In the latest turn of events, fresh documents from Edward Snowden and Glenn Greenwald reveal that the NSA has secretly been placing easily accessible backdoors into the routers manufactured and distributed by companies like Linksys, Cisco, and Netgear before they are shipped overseas.
According to an excerpt from Greenwald’s new book “No Place to Hide”, Snowden claims the agency was actively involved in the process of placing specialized, customizable backdoors into the hardware produced by some of the world’s most popular manufacturers of routers and other associated networking hardware.
“A June 2010 report from the head of the NSA’s Access and Target Development department is shockingly explicit,” Greenwald said. “The NSA routinely receives — or intercepts — routers, servers and other computer network devices being exported from the US before they are delivered to the international customers.”
This feat is accomplished by physically tracking and intercepting shipments of IT equipment before it hops on a boat to any number of ports from around the world. After the crate of routers is obtained, the NSA goes through one by one, carefully removing each from its box, implanting their salacious software, re-wrapping the whole thing up and packing it back in like no one was ever there.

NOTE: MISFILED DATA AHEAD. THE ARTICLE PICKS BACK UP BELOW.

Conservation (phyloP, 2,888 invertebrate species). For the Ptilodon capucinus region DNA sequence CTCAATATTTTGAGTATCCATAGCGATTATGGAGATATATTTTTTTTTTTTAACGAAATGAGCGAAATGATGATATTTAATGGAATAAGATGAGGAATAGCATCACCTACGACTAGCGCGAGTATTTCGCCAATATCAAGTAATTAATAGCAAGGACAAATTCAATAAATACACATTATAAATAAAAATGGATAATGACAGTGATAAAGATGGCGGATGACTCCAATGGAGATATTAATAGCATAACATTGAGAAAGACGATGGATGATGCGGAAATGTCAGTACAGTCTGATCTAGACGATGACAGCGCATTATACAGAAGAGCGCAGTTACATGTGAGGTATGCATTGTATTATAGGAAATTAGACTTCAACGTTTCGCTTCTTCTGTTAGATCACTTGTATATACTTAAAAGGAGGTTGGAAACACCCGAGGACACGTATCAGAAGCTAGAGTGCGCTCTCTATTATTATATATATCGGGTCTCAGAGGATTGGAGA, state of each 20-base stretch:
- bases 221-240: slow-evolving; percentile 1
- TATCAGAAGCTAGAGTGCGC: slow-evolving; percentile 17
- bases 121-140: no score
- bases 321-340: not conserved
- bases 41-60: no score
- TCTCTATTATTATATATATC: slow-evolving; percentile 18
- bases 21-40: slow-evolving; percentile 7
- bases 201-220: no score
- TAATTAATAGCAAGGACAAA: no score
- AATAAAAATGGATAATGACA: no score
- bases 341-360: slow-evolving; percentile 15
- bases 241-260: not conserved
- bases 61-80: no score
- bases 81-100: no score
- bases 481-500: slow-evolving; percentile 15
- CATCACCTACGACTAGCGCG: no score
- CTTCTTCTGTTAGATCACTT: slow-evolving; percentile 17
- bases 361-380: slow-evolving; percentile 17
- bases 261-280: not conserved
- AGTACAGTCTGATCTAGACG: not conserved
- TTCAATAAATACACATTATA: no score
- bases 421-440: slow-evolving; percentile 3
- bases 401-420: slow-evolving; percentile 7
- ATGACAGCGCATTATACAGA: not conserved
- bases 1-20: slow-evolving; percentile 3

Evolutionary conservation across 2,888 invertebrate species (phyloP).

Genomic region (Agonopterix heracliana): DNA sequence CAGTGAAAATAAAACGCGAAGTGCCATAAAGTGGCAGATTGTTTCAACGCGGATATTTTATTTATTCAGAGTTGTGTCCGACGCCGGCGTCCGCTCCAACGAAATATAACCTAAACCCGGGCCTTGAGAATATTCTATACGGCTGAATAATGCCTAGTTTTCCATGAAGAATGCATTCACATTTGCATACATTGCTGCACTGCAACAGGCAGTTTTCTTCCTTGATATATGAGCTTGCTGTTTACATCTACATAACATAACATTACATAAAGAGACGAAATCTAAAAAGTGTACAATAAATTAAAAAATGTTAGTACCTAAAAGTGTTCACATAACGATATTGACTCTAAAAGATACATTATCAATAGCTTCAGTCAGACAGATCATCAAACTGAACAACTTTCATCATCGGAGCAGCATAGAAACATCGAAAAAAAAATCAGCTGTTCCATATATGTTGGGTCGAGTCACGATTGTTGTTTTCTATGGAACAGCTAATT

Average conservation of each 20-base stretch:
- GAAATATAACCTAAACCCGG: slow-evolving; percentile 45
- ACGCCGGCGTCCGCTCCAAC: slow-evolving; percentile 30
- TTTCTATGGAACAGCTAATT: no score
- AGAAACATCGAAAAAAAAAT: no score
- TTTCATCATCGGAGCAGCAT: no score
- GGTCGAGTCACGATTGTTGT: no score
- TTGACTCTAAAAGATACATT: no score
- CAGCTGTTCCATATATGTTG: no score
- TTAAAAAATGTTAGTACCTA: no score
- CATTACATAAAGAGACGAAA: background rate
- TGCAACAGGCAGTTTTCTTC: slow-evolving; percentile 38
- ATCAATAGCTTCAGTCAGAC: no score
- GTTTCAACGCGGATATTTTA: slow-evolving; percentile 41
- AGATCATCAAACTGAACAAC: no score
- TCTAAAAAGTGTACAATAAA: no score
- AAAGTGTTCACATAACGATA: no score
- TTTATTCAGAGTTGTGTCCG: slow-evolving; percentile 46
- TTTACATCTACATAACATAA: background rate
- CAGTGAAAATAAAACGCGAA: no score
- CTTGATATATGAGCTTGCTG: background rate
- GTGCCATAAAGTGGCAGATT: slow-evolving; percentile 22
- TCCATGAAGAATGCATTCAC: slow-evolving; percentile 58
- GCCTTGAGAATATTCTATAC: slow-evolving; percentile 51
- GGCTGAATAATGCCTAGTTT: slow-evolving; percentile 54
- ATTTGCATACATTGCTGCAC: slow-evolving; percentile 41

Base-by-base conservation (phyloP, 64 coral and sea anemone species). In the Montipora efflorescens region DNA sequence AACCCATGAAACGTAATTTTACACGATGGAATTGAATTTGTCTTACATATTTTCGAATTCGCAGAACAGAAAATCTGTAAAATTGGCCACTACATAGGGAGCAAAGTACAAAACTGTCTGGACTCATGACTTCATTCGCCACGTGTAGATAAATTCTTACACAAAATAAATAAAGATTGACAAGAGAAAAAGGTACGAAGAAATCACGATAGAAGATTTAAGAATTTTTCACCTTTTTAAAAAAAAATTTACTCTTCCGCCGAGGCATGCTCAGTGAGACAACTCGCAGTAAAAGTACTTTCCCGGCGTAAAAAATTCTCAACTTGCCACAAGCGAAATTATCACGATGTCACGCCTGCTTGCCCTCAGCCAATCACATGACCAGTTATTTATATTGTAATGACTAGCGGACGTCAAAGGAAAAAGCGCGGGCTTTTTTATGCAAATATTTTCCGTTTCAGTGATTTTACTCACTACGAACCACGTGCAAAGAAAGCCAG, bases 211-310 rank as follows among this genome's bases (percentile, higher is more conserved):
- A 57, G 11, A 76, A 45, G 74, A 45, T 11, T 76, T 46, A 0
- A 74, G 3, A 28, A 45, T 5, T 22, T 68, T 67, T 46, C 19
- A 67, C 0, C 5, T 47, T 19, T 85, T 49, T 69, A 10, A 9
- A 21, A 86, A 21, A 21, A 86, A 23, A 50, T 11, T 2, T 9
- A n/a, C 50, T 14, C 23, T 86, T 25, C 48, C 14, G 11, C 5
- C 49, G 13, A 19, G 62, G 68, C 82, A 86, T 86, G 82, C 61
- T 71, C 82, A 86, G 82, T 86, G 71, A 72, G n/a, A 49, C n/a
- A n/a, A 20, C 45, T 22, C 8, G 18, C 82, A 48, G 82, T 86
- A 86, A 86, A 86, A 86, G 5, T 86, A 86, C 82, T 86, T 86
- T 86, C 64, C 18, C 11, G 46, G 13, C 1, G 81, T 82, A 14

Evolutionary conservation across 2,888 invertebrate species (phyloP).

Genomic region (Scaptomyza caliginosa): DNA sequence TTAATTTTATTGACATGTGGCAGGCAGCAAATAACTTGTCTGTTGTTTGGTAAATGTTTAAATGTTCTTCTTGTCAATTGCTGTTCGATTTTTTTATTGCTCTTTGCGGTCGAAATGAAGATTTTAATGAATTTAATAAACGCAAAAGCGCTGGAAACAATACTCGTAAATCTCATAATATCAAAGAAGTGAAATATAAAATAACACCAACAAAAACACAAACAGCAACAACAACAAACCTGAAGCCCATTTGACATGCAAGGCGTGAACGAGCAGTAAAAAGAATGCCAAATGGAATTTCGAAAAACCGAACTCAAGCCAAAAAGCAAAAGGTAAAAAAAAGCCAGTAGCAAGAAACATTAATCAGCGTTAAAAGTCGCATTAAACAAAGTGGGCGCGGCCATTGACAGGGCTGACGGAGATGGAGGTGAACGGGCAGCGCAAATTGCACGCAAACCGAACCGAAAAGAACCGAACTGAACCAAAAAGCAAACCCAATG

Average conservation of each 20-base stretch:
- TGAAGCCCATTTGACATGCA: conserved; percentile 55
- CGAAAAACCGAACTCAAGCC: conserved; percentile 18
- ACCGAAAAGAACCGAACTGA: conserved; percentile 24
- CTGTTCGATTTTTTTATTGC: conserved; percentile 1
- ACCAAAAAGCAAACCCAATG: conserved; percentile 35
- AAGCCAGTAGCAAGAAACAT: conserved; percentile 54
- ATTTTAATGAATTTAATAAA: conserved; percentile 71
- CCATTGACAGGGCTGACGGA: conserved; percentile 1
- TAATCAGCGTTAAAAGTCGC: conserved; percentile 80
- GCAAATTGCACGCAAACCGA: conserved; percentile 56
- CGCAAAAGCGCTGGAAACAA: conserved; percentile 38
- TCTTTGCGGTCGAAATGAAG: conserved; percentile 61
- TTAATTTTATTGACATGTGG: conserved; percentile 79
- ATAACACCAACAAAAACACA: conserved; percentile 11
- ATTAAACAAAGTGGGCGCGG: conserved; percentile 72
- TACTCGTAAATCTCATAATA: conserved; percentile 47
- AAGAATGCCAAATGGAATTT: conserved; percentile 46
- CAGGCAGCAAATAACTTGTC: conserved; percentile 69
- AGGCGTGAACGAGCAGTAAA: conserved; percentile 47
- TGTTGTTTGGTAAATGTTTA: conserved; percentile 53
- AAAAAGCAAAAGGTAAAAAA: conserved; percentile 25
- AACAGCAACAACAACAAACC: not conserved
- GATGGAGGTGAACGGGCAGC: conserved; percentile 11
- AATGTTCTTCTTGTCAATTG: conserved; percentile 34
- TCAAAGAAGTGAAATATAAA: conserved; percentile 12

It just goes to show the extreme lengths the NSA is willing to go in order to get their claws into anything that might receive or transmit data on the web, and speaks to a much older strategy for surveillance that’s been put into play since before World War II.
The whole situation is ripe for irony of course, with both US and Australian governments banning the import of routers made in China by their own networking monolith Huawei, for supposedly including their own backdoors in the routers they sell domestically and internationally.
Greenwald goes on to explain that Chinese routers were specifically banned due to the NSA’s inability to get their hands on the hardware before it hit the consumer and enterprise markets.
“Chinese routers and servers represent not only economic competition but also surveillance competition. This is what makes them so terrifying to half the people working in Washington today.”
The idea that this sort of practice can go on for years without anyone noticing is especially unnerving, suggesting that not only does the NSA intercept shipments from privately owned companies, they’ve actually perfected the process of repackaging their products all in an effort to create beacons which can be activated at random from all corners of the globe at the flip of a switch.
According to the excerpt, much of what they were trying to do was a simple hit-or-miss game. If the routers happened to be heading to the doorsteps of key targets, great. If not, so what, we’ll take down whatever information we can get anyway.
It speaks not only to the roughly-sketched, barely-maintained method of spycraft you would expect an agency of their size and funding to be a little more sleek about, but also the thought process of the engineers employed with the NSA who are paid to think these kinds of schemes up.